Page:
When the Boston Red Sox lost their opening game of the 2014 season, it seemed just a case of bad luck. Boston lost 2-1 in Baltimore, even though Jon Lester pitched well and the Red Sox outhit the Orioles, 9-6.

Baltimore won with a Nelson Cruz home run. Boston left 12 men on and was 0 for 10 with runners in scoring position.

That certainly would turn around, right? This was, after all, the defending World Series champion, a team that figures out ways to win.

That opener was March 31.

Now, on Sept. 28, we know better. The team that went from worst-to-first is back to worst.

How did it happen?

Here are eight reasons, not necessarily ordered by importance. And, yes, many of these explanations are interdependent.

1. No clutch. Seattle is 12th in the American League in batting average (.244), slightly better than the Red Sox (.243). But the Mainers remained a playoff contender because they’re fifth in the league with runners in scoring position (.263).

Put runners on second base and/or third, and watch the Red Sox wilt. They are batting .232 with runners in scoring position – worst in the American League by a wide margin.

Last year Boston ranked second with RISP (.277).

2. No power. So many times this season we heard Manager John Farrell say, “We had opportunities …”

The Red Sox know how to get on base. Early in the season they were still among the best in the league in on-base percentage and even now rank eighth (.315). That’s better than the Orioles (.312)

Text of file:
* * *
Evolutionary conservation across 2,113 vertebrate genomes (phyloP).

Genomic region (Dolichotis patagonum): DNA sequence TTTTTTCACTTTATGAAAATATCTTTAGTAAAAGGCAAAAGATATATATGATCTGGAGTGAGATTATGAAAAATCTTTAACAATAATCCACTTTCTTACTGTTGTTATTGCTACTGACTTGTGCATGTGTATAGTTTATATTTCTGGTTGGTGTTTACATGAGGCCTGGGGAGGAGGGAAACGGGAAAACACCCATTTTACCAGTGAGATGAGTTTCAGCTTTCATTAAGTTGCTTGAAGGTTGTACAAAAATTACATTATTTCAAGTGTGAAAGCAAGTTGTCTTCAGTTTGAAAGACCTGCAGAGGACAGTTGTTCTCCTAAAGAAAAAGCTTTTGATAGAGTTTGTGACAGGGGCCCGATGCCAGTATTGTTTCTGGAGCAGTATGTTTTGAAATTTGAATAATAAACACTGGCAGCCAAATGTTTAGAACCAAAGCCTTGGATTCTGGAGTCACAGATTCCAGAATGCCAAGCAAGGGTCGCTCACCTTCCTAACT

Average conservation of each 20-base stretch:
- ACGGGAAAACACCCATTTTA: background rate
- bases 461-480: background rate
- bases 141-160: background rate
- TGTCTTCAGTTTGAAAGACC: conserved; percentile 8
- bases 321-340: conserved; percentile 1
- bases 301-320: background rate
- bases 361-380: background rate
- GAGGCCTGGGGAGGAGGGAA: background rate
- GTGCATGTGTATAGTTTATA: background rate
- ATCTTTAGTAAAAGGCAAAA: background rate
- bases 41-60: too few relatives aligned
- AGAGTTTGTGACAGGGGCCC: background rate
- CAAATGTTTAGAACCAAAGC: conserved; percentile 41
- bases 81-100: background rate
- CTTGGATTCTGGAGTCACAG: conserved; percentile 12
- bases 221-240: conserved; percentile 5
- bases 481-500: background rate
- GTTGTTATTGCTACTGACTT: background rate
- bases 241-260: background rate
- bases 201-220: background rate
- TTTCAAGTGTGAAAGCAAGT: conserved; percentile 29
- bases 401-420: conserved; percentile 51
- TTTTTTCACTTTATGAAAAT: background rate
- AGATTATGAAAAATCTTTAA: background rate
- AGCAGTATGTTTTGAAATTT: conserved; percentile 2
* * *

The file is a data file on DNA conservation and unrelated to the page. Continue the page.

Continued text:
But one of the barometers of offensive production is OPS – on-base percentage plus slugging percentage.

Slugging means doubles, triple, home runs.

Where do the Red Sox rank?

Next to last with a .368 mark.

The Orioles are second in the league in slugging percentage (.423).

Boston also has hit a lot fewer home runs than the Orioles (123 to 209).

The Red Sox didn’t re-sign Jarrod Saltalamacchia, Jacoby Ellsbury and (initially) Stephen Drew. They accounted for 36 homers last year. This season, with the exception of David Ortiz’s 35 home runs (up from 30 last year), the remaining Red Sox are hitting fewer bombs. Mike Napoli, Shane Victorino, Daniel Nava, Will Middlebrooks and Jonny Gomes combined for 80 homers last year and 31 in 2014.

3. No Shane Victorino. He played only 30 games because of injuries, including a back issue that required season-ending surgery. His absence was huge. Last year he brought energy to the clubhouse, superb defense to right field and an .802 OPS, as well as a .315 average with runners in scoring position.

4. No rookie production. Infielder Xander Bogaerts showed such poise in the 2013 postseason. Jackie Bradley Jr. is the best defensive center fielder in the league. Will Middlebrooks can hit the ball a mile.

None of that mattered. Farrell said it was rare that a defending champion would incorporate three rookies, although Middlebrooks technically has a year’s worth of experience.

All three failed. Bogaerts, 21, showed the most with a .304 batting average through two months, then encountered a horrific slump that saw those numbers drop to .221 by Aug. 30.

Bradley, the defensive whiz, didn’t have to be a batting champion to contribute, but he became a consistent rally-killer. His .198 average/.531 OPS and 121 strikeouts in 384 at-bats clearly suggest he isn’t ready for the big leagues.

Boston signed Grady Sizemore for insurance in center, but that didn’t work out and Sizemore (.216) was released.